Financial services should look to processor-level data protections, report suggests

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Businesses in the financial services industry (FSI) should look to new silicon-based data protections to build new security capabilities, according to 451 Research. 

Specifically, innovative protections that are built-in at the processor level that secures data no matter where it is in use. 

According to 451 Research’s Vanguard report, Security is Critical to Digital Transformation in the Financial Service Industry, a new class of silicon-based data protections can offer companies confidential computing capabilities that address such challenges. 

Confidential computing is essentially technology that protects data while it’s in use, in a way that differs from traditional security controls. 

It uses the same cryptographic bases that power encryption for storage and networking but for computation and analytics so that they remain secured where those transactions take place.

The technology needed to provide computational computing, according to the report, is a new range of capabilities that have been built into most modern processors. These next-generation silicon designs can shield data from unwanted observation within the processor. 

Such a capability dramatically reduces the risk of data snooping, even at the motherboard level, according to 451’s principal research analyst Eric Hanselman.

“FSI businesses can have consistent, reliable, and in-depth data protections that will allow them to place application workloads wherever they need them to be while addressing data protection concerns,” Hanselman noted in the report. 


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“This advance can effectively enable FSI businesses to use cloud services with the same assurances that they have in their on-premises environments.” 

What’s more, adding extra protection to their on-prem setups can mitigate internal risks with more robust controls. 

The benefit here is that businesses won't need to compromise on scale, cost, or security when it comes to workload placement decisions. Therefore, if data needs to be at the customer's or partner's disposal, the confidential computing protections will provide a layer of security, no matter where the application is being used.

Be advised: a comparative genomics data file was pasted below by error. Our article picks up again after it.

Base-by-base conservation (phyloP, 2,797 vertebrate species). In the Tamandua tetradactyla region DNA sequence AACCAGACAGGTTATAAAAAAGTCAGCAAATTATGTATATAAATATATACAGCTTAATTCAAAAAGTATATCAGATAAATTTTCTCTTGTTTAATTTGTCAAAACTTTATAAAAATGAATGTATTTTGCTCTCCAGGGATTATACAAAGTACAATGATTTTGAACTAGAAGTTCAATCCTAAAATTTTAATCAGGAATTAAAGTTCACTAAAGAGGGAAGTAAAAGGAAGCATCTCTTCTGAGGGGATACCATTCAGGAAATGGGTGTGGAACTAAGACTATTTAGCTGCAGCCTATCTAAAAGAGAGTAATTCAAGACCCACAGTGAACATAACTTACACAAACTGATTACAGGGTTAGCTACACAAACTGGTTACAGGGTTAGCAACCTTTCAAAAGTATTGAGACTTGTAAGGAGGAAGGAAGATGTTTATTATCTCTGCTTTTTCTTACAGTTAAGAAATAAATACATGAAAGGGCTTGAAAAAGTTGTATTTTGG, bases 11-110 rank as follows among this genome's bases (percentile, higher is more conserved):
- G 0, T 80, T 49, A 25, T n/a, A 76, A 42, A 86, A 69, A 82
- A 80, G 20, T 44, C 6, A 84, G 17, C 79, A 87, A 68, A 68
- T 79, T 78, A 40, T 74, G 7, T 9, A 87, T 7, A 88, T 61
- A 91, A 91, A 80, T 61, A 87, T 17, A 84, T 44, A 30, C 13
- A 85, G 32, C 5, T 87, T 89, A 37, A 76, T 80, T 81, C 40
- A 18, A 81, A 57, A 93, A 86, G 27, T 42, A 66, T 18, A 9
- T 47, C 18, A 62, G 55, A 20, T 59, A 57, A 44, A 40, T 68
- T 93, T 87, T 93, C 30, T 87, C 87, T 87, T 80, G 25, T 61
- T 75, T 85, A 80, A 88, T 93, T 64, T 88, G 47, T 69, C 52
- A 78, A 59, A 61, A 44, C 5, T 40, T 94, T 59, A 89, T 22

The typical FSI business has a complex daily operation regarding risk management, which is exacerbated by new technologies and processes that come with digitization, underlining the need for strong security protections.

Digital transformation projects introduce new variables that must be accounted for and are often critical to the company as it tries to stay competitive. 

However, by using a greater number of appliances and applications, the business will typically see an increase in potential attack surfaces and entry points. 

What’s more, a growing partner ecosystem can raise the levels of third-party risks. 

These are the types of risk that can prove very costly should the worst happen – ransomware attacks are painfully common – so it is important to keep the chance of an attack to a minimum while still progressing. 

For FSI businesses, the aim is to defend critical assets while still ensuring ample data access for their new services. 

When it comes to delivering the latest protections at the processor level, there are a number of companies that offer useful solutions.

AMD, for example, has a portfolio of innovative products that feature its Infinity Guard security protections which are ideal for businesses in the financial services industry. 

The chip giant has a wide appeal to financial institutions with its extensive partner ecosystem, manufacturing expertise, and unparalleled R&D capabilities.


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